Posted October 25, 2022

Auditor general launches a new career pathway initiative for PA students

The Intern to Hire program was announced during a recent visit to Temple.

Pennsylvania Auditor General Timothy L. DeFoor visiting campus.
Photography By: 
Joseph V. Labolito
Pennsylvania Auditor General Timothy L. DeFoor visited campus on October 19.

Pennsylvania’s state government is struggling with staffing issues, just like many businesses in this post-pandemic economy. To help his department overcome this challenge, Pennsylvania Auditor General Timothy L. DeFoor is launching an internship initiative for Pennsylvania college students that will lead directly to full-time employment with the state government.

DeFoor announced his new initiative, Intern to Hire, which is aimed at addressing staffing needs while also keeping talented students in Pennsylvania after graduation, during a visit to Temple’s campus on Oct.19.

The auditor general noted that as of this past May, 42% of his employees—many of them auditors—have 20 or more years of service, making many of them eligible for retirement.

 “We will soon be facing a hiring crisis, with people retiring faster than we can fill those positions,” he said.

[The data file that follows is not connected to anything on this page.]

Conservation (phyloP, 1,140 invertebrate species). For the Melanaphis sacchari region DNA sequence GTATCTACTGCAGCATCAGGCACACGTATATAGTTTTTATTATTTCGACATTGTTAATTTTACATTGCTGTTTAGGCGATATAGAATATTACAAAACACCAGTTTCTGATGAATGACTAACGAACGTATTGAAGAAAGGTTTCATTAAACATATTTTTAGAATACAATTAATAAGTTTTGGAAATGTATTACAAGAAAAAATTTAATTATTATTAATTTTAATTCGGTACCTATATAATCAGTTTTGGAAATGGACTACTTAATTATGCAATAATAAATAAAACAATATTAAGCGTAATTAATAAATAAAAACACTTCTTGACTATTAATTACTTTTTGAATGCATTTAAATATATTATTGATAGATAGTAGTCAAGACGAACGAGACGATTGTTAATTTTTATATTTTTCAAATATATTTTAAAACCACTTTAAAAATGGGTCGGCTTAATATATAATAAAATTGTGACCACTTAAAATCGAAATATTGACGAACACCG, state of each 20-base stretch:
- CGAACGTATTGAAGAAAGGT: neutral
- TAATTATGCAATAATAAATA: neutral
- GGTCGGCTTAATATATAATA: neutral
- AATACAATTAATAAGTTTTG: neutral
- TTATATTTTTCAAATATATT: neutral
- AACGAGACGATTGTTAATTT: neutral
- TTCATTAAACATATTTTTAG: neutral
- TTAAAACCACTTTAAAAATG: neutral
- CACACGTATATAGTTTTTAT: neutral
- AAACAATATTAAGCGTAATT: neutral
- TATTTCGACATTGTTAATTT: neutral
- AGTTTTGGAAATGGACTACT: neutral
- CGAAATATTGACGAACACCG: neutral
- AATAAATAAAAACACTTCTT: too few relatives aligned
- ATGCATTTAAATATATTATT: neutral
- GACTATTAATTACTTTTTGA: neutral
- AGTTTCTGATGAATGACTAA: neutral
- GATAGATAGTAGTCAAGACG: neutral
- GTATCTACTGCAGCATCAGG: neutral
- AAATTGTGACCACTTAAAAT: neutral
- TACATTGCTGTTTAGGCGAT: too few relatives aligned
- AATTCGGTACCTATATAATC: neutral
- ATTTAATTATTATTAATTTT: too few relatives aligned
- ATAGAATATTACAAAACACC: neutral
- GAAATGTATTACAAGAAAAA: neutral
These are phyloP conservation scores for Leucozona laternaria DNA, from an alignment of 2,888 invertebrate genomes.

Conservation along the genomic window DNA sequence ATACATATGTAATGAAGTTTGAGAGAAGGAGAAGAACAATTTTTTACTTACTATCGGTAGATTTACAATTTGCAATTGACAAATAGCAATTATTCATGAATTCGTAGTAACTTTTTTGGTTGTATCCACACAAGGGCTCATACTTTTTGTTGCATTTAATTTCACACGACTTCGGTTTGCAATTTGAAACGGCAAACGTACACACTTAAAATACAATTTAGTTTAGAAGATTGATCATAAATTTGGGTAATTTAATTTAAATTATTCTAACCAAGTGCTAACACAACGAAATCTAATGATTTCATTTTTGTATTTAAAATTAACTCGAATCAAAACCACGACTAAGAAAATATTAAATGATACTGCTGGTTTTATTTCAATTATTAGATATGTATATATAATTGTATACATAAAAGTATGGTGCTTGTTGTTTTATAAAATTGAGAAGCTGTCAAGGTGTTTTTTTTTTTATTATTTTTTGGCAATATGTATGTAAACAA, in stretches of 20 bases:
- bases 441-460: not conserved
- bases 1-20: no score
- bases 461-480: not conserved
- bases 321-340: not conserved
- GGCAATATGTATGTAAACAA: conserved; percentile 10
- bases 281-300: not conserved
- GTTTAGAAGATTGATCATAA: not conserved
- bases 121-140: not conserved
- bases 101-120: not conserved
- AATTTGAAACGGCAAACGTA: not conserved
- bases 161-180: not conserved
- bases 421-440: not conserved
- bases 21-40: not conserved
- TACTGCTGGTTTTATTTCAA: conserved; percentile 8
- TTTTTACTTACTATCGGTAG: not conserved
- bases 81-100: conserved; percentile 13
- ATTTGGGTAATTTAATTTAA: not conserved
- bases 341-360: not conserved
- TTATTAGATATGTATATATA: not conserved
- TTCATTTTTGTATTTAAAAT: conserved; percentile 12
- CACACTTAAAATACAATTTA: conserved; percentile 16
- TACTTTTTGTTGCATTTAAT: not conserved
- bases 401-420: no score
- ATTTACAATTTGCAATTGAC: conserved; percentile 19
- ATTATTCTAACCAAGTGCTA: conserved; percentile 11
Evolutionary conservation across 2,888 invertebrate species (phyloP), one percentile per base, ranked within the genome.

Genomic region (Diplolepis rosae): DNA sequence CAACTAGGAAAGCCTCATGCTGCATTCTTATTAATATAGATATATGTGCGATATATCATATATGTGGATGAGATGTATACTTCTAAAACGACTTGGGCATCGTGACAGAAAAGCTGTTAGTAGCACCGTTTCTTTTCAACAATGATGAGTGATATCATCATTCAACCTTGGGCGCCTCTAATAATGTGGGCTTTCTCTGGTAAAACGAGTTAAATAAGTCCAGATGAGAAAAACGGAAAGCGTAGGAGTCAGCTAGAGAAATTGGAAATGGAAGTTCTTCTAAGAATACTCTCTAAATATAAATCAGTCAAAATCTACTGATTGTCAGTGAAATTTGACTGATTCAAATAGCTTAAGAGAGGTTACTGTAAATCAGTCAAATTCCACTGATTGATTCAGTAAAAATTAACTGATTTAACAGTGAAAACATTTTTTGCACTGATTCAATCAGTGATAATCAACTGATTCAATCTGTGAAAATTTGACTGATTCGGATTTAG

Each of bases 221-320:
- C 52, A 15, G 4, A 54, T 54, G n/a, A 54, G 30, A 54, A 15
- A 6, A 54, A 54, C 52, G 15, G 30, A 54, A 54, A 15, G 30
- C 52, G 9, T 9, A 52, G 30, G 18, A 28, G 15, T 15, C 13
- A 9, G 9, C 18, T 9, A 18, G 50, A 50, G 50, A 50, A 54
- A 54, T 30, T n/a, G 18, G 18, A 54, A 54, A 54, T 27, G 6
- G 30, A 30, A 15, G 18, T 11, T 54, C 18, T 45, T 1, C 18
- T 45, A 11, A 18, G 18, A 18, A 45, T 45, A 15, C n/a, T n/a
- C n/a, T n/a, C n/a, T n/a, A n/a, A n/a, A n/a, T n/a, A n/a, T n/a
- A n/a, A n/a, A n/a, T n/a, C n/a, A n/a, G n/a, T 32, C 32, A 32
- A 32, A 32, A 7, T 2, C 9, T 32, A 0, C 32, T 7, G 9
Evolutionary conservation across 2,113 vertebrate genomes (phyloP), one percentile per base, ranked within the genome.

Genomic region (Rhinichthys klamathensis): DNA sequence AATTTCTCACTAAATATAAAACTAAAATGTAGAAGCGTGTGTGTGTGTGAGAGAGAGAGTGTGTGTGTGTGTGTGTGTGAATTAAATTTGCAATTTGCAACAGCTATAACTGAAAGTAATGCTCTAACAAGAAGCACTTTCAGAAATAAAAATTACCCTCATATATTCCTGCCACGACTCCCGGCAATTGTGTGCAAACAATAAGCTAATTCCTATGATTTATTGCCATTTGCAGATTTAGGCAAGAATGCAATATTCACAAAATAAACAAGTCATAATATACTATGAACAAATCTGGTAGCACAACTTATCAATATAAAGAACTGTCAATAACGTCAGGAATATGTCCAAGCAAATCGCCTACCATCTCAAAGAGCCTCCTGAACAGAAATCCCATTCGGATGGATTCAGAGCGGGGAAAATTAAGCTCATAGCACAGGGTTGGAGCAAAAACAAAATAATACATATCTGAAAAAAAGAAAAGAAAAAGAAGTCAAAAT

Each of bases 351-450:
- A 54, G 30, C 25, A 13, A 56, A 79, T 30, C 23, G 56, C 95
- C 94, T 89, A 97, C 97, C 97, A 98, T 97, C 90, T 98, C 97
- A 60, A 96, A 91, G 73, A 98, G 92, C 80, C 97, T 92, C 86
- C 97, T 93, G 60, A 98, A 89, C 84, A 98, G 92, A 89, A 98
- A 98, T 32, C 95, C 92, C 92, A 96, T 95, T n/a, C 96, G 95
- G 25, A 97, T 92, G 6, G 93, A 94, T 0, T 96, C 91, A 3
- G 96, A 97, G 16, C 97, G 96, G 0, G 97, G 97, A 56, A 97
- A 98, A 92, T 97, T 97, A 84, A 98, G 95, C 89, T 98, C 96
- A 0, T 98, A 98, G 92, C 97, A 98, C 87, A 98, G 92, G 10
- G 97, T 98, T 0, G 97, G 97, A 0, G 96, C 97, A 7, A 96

Under DeFoor’s new initiative, Pennsylvania students accepted into the program will gain real-world experience by working as interns in the Department of the Auditor General. Upon completing certain requirements during their internship, such as completing 900 hours of work and graduating with a bachelor’s degree that includes 12 accounting or information technology (IT) credits, they will be hired to a full-time position upon graduation.

DeFoor said the Intern to Hire initiative creates a career pathway for Pennsylvania students who have an interest in auditing, accounting and pensions. It provides them with an avenue for obtaining a good-paying state government job with health benefits, a 401K, and paid time off as soon as they graduate. In addition, he added, students with federal student loans could be eligible for the public service loan forgiveness program.

In making the announcement at Temple, DeFoor said, “If you thought that a state government office recruiting from a state-related university sounds like a commonplace solution to staff shortage problems, you would be correct,” noting that Temple is an ideal place to find talent because of the quality of the Fox School of Business, as well as the university’s commitment to community engagement and service.

University Provost Gregory Mandel, who joined DeFoor at the event, agreed.

“Here at Temple, we talk a lot about career readiness and making sure that our students are set up for success upon graduation,” he said. “This is a key part of President Wingard’s strategic priorities … to ensure that our graduates are prepared for the future of work.”

Mandel added that the Intern to Hire program can serve as a blueprint and model that can help launch the careers of many Temple Made students.

Students interested in learning more about the program can visit

- Preston M. Moretz